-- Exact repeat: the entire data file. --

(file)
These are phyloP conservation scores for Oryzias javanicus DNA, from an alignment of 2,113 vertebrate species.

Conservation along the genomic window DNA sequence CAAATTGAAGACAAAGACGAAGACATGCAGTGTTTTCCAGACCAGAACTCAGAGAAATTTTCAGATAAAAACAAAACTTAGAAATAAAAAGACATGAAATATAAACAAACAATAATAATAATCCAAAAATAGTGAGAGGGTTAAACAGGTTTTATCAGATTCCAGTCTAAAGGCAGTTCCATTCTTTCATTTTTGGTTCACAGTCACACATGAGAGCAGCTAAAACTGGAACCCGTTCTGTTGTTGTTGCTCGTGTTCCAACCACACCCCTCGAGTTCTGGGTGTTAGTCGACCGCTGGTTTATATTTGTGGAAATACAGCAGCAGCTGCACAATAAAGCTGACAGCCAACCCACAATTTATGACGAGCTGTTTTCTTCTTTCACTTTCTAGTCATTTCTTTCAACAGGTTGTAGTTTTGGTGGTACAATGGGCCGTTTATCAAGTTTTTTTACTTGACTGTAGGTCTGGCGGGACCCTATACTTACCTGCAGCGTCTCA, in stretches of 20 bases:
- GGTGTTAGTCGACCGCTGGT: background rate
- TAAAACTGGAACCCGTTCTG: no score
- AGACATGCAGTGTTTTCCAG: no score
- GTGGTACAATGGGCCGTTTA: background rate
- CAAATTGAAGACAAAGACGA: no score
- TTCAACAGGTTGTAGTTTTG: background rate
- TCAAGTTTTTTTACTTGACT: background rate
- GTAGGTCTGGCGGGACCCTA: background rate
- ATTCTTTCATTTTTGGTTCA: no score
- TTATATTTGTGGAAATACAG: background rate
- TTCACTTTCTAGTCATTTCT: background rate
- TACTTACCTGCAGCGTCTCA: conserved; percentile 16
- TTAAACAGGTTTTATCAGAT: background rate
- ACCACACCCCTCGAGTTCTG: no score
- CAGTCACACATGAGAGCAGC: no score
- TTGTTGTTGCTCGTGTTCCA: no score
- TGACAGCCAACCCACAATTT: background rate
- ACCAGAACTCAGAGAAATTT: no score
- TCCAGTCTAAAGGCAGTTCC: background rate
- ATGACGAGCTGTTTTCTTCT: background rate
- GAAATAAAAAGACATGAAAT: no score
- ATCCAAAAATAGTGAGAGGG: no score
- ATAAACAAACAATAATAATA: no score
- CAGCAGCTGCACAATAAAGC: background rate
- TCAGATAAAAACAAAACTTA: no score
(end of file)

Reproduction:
These are phyloP conservation scores for Oryzias javanicus DNA, from an alignment of 2,113 vertebrate species.

Conservation along the genomic window DNA sequence CAAATTGAAGACAAAGACGAAGACATGCAGTGTTTTCCAGACCAGAACTCAGAGAAATTTTCAGATAAAAACAAAACTTAGAAATAAAAAGACATGAAATATAAACAAACAATAATAATAATCCAAAAATAGTGAGAGGGTTAAACAGGTTTTATCAGATTCCAGTCTAAAGGCAGTTCCATTCTTTCATTTTTGGTTCACAGTCACACATGAGAGCAGCTAAAACTGGAACCCGTTCTGTTGTTGTTGCTCGTGTTCCAACCACACCCCTCGAGTTCTGGGTGTTAGTCGACCGCTGGTTTATATTTGTGGAAATACAGCAGCAGCTGCACAATAAAGCTGACAGCCAACCCACAATTTATGACGAGCTGTTTTCTTCTTTCACTTTCTAGTCATTTCTTTCAACAGGTTGTAGTTTTGGTGGTACAATGGGCCGTTTATCAAGTTTTTTTACTTGACTGTAGGTCTGGCGGGACCCTATACTTACCTGCAGCGTCTCA, in stretches of 20 bases:
- GGTGTTAGTCGACCGCTGGT: background rate
- TAAAACTGGAACCCGTTCTG: no score
- AGACATGCAGTGTTTTCCAG: no score
- GTGGTACAATGGGCCGTTTA: background rate
- CAAATTGAAGACAAAGACGA: no score
- TTCAACAGGTTGTAGTTTTG: background rate
- TCAAGTTTTTTTACTTGACT: background rate
- GTAGGTCTGGCGGGACCCTA: background rate
- ATTCTTTCATTTTTGGTTCA: no score
- TTATATTTGTGGAAATACAG: background rate
- TTCACTTTCTAGTCATTTCT: background rate
- TACTTACCTGCAGCGTCTCA: conserved; percentile 16
- TTAAACAGGTTTTATCAGAT: background rate
- ACCACACCCCTCGAGTTCTG: no score
- CAGTCACACATGAGAGCAGC: no score
- TTGTTGTTGCTCGTGTTCCA: no score
- TGACAGCCAACCCACAATTT: background rate
- ACCAGAACTCAGAGAAATTT: no score
- TCCAGTCTAAAGGCAGTTCC: background rate
- ATGACGAGCTGTTTTCTTCT: background rate
- GAAATAAAAAGACATGAAAT: no score
- ATCCAAAAATAGTGAGAGGG: no score
- ATAAACAAACAATAATAATA: no score
- CAGCAGCTGCACAATAAAGC: background rate
- TCAGATAAAAACAAAACTTA: no score